Queensland’s next chief justice of the Supreme Court Tim Carmody has stared down his critics.

Queensland’s new top judge Tim Carmody wants to prove to the public that his meteoric rise is based on merit, not politics.

Leaders in the judiciary have publicly turned on him, questioning if he’s ready to be chief justice or has enough peer support.

But a more cutting criticism is that he’s too close to the Newman government, which is on a law and order crusade.

The 58-year-old, who was made Chief Justice of the Supreme Court on Thursday, is genuinely stunned by the fallout over some of the choices he made during his short stint as chief magistrate.

One includes directing his 100 magistrates on how to apply the state’s controversial anti-bikie laws.

When perceptions are almost as important as reality, some believed Carmody was doing the government’s bidding at a time when lawyers, civil libertarians and even a serving Supreme Court judge attacked the new regime.

The former policeman and counsel assisting the 1980s Fitzgerald inquiry into corruption says he’s often misunderstood and taken out of context.

Vowing to be “fiercely independent”, he says any opinion he shares with the government is purely coincidental.

In fact, he’s still not sold on the anti-bikie legislation, which toughens bail applications and imposes mandatory sentences.

“I can see pros and cons. Good aspect, harsh aspects,” he told AAP.

“What I’m heartened to hear is that there is a sunset clause for them to be reviewed.

“What I’m not in favour of, is oppressive draconian laws that don’t achieve their purpose.”

When asked if they’re working he replied: “the government has said so.”

A day after his appointment, the Law Society and Police Union congratulated Carmody.

But Supreme Court judges were silent and Bar Association president Peter Davis quit on Friday afternoon.

Mr Davis said it wasn’t a personal criticism of Judge Carmody but a loss of faith in the selection process.

A pragmatist, Carmody won’t apologise for getting along with the government, as a good working relationship is better than none.

“In these positions, you do have to work closely without getting too close,” he said.

After being admitted to the bar 32 years ago, Carmody became a high profile prosecutor and was appointed a Family Court judge in 2003.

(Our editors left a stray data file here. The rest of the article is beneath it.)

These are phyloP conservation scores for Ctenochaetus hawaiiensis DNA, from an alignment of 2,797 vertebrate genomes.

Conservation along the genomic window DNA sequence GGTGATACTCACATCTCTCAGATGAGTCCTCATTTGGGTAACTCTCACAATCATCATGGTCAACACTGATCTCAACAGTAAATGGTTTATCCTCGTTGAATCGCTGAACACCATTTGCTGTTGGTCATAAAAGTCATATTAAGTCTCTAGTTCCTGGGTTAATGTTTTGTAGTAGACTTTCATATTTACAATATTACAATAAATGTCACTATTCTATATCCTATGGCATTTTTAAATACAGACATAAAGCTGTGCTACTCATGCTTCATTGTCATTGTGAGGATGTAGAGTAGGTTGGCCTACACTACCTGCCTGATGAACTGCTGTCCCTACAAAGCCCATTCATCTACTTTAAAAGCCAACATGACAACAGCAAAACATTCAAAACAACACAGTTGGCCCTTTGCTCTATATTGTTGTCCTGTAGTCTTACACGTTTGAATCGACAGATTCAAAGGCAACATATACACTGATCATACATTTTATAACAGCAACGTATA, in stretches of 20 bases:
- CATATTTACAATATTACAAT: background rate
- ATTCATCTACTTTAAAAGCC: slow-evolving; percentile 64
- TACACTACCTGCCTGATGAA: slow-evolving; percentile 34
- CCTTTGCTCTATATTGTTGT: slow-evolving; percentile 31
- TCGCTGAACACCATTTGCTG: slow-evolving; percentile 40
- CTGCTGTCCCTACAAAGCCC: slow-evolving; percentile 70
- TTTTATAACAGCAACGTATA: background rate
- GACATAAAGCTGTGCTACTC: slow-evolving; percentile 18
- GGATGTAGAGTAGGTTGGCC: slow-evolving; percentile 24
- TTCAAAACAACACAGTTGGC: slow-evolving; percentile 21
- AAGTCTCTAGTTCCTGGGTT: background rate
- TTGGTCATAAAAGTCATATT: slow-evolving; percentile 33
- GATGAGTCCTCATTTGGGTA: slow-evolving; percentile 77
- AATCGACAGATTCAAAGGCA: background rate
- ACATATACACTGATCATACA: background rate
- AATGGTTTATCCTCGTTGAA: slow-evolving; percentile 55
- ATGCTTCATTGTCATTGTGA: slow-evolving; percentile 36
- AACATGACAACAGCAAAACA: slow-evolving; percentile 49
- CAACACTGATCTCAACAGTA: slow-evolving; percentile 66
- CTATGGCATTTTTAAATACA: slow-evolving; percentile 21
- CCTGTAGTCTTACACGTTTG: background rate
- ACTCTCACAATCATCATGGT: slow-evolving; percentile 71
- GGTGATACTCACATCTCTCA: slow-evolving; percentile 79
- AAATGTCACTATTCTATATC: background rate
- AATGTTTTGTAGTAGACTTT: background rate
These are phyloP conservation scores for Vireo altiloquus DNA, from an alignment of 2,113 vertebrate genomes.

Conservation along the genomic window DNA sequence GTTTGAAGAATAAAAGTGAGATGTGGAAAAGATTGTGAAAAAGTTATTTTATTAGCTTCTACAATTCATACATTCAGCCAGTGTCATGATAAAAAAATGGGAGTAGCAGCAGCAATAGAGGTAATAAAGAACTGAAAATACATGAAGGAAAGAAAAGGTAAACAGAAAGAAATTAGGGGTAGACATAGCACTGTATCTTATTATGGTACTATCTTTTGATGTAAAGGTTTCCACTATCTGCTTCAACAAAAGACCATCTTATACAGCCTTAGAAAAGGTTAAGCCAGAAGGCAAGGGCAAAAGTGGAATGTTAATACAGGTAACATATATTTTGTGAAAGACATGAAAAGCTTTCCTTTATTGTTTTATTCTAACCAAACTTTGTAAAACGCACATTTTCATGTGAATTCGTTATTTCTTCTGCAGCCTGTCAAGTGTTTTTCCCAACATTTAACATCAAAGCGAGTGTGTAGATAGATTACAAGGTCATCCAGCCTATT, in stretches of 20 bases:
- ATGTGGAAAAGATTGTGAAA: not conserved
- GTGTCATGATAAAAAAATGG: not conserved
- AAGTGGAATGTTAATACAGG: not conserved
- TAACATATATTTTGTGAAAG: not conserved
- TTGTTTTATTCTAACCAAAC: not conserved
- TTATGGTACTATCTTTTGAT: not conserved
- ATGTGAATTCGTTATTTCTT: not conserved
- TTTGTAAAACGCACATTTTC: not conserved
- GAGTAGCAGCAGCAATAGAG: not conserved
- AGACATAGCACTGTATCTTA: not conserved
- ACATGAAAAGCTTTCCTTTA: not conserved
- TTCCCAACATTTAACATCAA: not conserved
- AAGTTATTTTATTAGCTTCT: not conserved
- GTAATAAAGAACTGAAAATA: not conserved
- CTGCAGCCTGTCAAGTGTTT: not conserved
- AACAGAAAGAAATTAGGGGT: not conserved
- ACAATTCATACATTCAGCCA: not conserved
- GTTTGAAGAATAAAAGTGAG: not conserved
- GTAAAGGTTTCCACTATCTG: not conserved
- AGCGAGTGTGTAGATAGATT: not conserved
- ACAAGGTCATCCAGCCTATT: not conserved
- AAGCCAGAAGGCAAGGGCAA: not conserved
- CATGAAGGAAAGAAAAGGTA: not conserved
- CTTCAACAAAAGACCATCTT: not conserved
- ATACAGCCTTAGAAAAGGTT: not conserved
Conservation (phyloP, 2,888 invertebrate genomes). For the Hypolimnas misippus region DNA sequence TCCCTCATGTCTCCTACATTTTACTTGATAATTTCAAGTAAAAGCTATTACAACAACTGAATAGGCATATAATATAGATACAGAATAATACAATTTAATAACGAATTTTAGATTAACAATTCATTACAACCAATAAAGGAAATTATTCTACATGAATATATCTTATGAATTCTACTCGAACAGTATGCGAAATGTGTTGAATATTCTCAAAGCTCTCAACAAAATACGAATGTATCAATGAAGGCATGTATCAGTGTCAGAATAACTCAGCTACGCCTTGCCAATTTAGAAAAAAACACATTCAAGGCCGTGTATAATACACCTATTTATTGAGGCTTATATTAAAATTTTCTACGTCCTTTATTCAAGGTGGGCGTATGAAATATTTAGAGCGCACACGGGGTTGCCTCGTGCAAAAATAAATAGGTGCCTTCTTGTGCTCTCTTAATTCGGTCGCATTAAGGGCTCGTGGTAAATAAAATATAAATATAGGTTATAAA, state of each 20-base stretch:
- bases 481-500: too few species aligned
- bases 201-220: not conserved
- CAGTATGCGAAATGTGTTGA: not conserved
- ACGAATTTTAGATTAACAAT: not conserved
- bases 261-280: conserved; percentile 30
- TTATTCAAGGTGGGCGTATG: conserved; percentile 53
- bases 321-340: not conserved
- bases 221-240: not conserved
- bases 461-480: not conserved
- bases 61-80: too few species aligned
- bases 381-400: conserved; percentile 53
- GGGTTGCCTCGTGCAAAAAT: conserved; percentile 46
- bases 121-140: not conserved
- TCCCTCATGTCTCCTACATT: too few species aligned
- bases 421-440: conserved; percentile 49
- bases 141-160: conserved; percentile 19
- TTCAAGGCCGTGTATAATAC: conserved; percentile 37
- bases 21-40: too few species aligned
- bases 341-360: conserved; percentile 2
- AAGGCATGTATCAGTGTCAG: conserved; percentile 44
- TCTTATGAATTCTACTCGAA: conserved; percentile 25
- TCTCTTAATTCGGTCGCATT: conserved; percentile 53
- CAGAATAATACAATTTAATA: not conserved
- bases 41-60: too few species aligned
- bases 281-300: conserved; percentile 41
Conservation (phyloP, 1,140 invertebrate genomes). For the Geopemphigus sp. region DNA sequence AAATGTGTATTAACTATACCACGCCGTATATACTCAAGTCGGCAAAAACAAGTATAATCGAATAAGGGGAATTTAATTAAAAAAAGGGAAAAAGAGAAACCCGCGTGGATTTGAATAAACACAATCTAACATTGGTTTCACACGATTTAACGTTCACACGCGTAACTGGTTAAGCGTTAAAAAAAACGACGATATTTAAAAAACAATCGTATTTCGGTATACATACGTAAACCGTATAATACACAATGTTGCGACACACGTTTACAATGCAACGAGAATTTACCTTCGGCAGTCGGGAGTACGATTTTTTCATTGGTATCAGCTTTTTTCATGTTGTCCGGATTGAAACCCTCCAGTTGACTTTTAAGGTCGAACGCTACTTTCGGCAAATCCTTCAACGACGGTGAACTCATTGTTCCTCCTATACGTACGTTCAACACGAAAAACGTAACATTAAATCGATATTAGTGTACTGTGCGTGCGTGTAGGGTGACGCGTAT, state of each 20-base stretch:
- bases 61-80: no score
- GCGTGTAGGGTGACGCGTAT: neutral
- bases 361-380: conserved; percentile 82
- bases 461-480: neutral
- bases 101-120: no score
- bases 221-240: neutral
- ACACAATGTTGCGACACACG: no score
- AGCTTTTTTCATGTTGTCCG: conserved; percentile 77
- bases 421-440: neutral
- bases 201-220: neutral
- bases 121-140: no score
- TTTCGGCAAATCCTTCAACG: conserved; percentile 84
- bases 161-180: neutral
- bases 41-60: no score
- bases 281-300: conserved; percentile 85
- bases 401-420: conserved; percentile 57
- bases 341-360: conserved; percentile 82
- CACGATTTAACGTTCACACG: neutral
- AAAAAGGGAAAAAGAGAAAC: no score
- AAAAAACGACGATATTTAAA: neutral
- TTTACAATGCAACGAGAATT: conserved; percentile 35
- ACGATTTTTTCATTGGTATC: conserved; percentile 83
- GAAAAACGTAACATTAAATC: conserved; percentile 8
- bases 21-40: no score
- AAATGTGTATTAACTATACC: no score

He left five years later to return to private practice, worn down from the procession of unhappy endings.

His star, however, rapidly rose under the Newman government.

He was selected to lead the Child Protection Inquiry in mid-2012, and in September 2013 he was recruited from the bar to be chief magistrate.

But his elevation to chief justice of the Supreme Court over long-serving Supreme Court and Court of Appeal judges made him a target, especially when he never served in the Supreme Court.

Several lawyers, including former Crown Solicitor Walter Sofronoff QC, former Supreme Court judge Richard Chesterman QC, and fellow corruption fighter Tony Fitzgerald have been critics and had their views splashed across newspapers.

The criticisms hurt coming from people who had been friends and colleagues.

Carmody says Fitzgerald never picked up the phone to offer advice and the two haven’t worked together in decades.

“What does he think, I’m the law clerk and he’s the big boss?,” he told the ABC.

“Cometh the hour, cometh the man.

“Hold fire, see how I go before you give me your report card.

“I’d be doing the wrong thing by my father if I lay down in the corner, because someone said I wasn’t up for it.”

Carmody grew his tough skin and strong backbone through an unorthodox childhood.

His father Joe was a publican, bookmaker and sometimes boarding house contractor at the Katherine Meatworks.

His mother Elizabeth was diagnosed with a malignant brain tumour when she was 39, which left her paralysed and in nursing homes.

Roles reversed, a young Carmody spent his formative years dealing with his mother’s emotional development and knew how to cook by 13.

He lived in housing commission accommodation in Inala, west of Brisbane, and was fostered out when he and his three siblings became too much for Joe.

Carmody went to a number of schools, including boarding school at Nudgee, and graduated from year 12 after taking time off to work on the floor of the meatworks.

The disruptive upbringing taught him to be resilient, a trait he says many youth don’t share today.

It also makes him relatable to many who stand before him.

A pet hate is presiding over court cases where people haven’t paid driving fines and rack up state penalty debt or “put it on the taxpayers’ credit card”.

“Our system has to be smarter than that,” he told AAP.

“Kids don’t bounce much these days.

“They have a sense of entitlement, expectation that there will be someone there to pick them up and that there are no consequences for actions.

“I was always mindful of consequences.

“I’m probably a harder marker than most.”

Carmody will take over from outgoing Chief Justice Paul de Jersey on July 8 and says he’ll apply the same work ethic as he has throughout his life to win the public’s trust.

“In the end it (the criticism) was wrong. I can do this job, I will do this job, and I shouldn’t not do this job because someone else says I shouldn’t.”